[MUSIC] There’re two types of division, the so-called “matrix division”, and “array division”. We're going to take up array division first. And there are two types of array division. Here's how you divide X and Y. First of all, there's X./Y, and then there's the X.\Y. In the first case, it kind of looks like X is over Y, so that's X over Y. And the other one sort of looks like X is under Y, so we'll call that X under Y. And we'll explain what both of those mean. Here's an example. You see an X and a Y. They're both the same shape and size. That's required for array division. And now, let's suppose we use that first example, X./Y, X over Y, and put that in Z. So what does Z look like? Well, over on the right side, we see X written out and Y written out, separated by the dot slash operation. And over on the left, we see the result. Let's look at the first element on the top row. We see 1 slash 2. Over on the right, we see a 1 and a 2 in those positions. So 1 divided by 2 equals 1 over 2, and that's what we get for Z. Of course, MATLAB will carry that out and give you 0.5. Every single one of the elements in Z is equal to the corresponding element in X divided by the corresponding element in Y, and that's what dot slash Y means. Here's what it looks like, the results, in MATLAB, when all these divisions are carried out. And when they're assigned to Z, this is what Z looks like. No surprise there. And what about the backslash case? Well, everything's the same except that 1, instead of being divided by 2, is divided into 2. This is the 1 under the 2 case. So 1 under 2, what do you think that's going to be? Well, it's 2 instead of one-half. 1 goes into 2 two times. Same thing happens for every element at every position. Here's 1 over 2. I mean, here's 1 under 2, and we're showing you that it's the same as 2 over 1. And here, the number is carried out to four decimal places, and here's what you see when it's assigned to Z. You should try some examples of your own to get used to this array division, but don't forget the dot. If you leave the dot out, then you are in a strange new territory called “matrix division”. Matrix division has different rules completely. In fact, it's quite a complicated concept in linear algebra, and we're not covering it here. But if you want to check it out, you can try the advanced concepts in the textbook and get a detailed explanation. Now, let's look at exponentiation. 2 caret 3. The caret is the exponentiation operator, and 2 to the 3rd power is what that means. 2 to the 3rd power is 8. Not surprising. But what might be surprising is that you can do exponentiation operation with arrays. Array exponentiation works sort of like array multiplication. At least the rules are the same. Let's look at X, 1, 2; 3, 4. And let's let N equal 6, 0.5; -1, 2, x dot caret N is the array exponentiation operation. The dot means array exponentiation, just like the dot means array multiplication when we have dot star. And let's look at the result. What this means is the first element of X on the first row, 1, is raised to the first element on the first row of N. So 1 to the 6th power of course is 1. The second element on the first row of X is raised to the power of the second element on the first row of N. So we have 2 raise to the 1/2 power. Well, that's the square root of 2. Down here, we have 3 raised to the -1 power. Well, that's 1/3, and 4 raised to the 2 power, which is 16. So that's array exponentiation. There's no real surprises there. As you may have guessed, if we go to matrix exponentiation, things are going to be more complicated, just like they were more complicated when we went from array multiplication to matrix multiplication. We'll only cover one case, and that's the case in which the second operand is actually a scalar. Let's do that. X matrix-exponentiation 3. What this means is X is multiplied by itself using matrix multiplication three times. So it's the same as this: X times X times X, and you can see you get the same result. It's not possible to raise to X to a power like this, unless X is a square matrix. That's true because, as you may remember for matrix multiplication, the width of the first matrix has to be equal to the height of the second matrix. Since both these matrices are X, that means the width of X has to be equal to the height of X. And that's the definition of a square matrix. We've seen that there are strict rules on the sizes, and shapes of the operands for both array and matrix operations. For array operations, the matrices must have the same size and shape, while for matrix operations the width of the first matrix must equal the height of the second one. Now, we're going to see that MATLAB waives these rules when one operand is a scalar. We'll show how it works with some examples. I'm going to gin up a couple of matrices first. Here's my favorite, [CLICKING] and it's so easy to type. And another one. [CLICKING] Just picking some random digits here. And we'll start with addition. You’ll remember that the addition of two matrices requires that they have the same size and shape. A and B here are both 2 by 3, so we can add them. And let's do it. [CLICKING] There, no problem. But we can violate the same-size-and-shape rule if one operand is a scalar. So let's do that one. [CLICKING] There. I've got the matrix A which is 2 by 3, and I've added a scalar, which by the way is a matrix that's 1 by 1. And 2 by 3 doesn’t match 1 by 1, but no error message. And what happened? Well, you can see here, if we look at A, the first element is a 1. We've added a 3 to that 1 to get a 4. Second element on the first row is a 2. We've added a 3 to that, we've added a 3 to every one of them. And that's the general idea for any arithmetic operation that mixes a scalar and a matrix. The operation is repeated for each element using the scalar as one of the operands. And the scalar can come first or second as for example [CLICKING] there. Which, as you would expect, does the same thing as A plus 3. Let's do some more examples. A minus 1 subtracts 1 from each element. 2 dot star A multiplies each element by 2. 2 star A, the matrix multiplication version, does the same thing. And we can divide too. Let's see, A./2, array division of A by 2, divides each element by 2.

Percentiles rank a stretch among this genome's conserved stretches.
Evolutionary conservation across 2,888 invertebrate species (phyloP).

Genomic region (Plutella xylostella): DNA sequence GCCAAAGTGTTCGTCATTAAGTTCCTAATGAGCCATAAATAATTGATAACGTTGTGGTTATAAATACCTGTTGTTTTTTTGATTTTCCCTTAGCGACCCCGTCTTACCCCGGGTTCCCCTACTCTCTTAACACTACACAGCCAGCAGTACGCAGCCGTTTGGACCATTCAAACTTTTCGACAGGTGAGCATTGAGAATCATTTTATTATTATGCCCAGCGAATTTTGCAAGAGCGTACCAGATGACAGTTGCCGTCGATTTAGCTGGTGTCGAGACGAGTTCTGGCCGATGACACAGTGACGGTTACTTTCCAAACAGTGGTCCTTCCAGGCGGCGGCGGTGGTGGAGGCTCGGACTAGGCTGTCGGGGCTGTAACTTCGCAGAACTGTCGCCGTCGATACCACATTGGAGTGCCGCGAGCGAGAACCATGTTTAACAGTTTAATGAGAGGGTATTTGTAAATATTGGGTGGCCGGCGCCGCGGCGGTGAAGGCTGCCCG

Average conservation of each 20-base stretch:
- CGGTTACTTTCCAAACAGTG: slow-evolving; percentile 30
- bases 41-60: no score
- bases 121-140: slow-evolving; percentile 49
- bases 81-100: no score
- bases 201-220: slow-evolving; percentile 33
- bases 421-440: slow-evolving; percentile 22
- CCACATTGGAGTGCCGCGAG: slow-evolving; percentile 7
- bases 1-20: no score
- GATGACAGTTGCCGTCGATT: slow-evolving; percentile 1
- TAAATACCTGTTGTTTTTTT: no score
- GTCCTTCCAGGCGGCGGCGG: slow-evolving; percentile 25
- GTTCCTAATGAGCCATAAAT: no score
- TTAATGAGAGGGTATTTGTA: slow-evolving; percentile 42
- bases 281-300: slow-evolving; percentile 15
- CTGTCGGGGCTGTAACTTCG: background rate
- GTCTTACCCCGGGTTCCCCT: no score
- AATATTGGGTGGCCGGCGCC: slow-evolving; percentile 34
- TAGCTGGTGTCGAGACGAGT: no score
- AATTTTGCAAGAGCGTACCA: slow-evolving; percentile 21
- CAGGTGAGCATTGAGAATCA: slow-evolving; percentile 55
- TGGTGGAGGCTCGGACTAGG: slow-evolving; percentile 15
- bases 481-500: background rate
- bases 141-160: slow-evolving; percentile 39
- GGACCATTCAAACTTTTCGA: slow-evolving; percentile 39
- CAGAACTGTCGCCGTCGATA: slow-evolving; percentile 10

. And you can go the other way: . 2./A [CLICKING] divides each element of A into 2.
. The matrix versions of division with a scalar and
. a matrix don't work though, so 2, say, divided by A.
. MATLAB that doesn't like that. . And A under 2, also gives an error. Finally, the array version of exponentiation works as you might expect it to. A dot caret 2 applies that exponent, 2, to each element of A, so it squares each element. And it works the other direction too. Let's look at A again so we can remember what's in there. Here, we have 2 because we've raised 2 to the 1 power here. Here, we have 4 because we've raised 2 to the 2 power. You have an 8 because we've raised 2 to the 3 power, and so on until we get all the way down here to 64,
which is 2 raised
to the 6th power
. So array exponentiation works fine with a scalar. But as we've just seen, the matrix version
of exponentiation
is kind of picky
. A caret 2 is no good unless A is square,
… and of course, A is 2 by 3, so
it's not square
. All these special cases with scalars may require a little memorization. It's just like idioms in a spoken language, but very little memorization for two reasons. First, the cases of addition, subtraction and multiplication work exactly the same as they do in ordinary mathematical calculations. So you might be familiar with them already. And second, you can always try out unfamiliar cases on small examples to see whether they work, and what they do. That's what I do. [MUSIC] [APPLAUSE]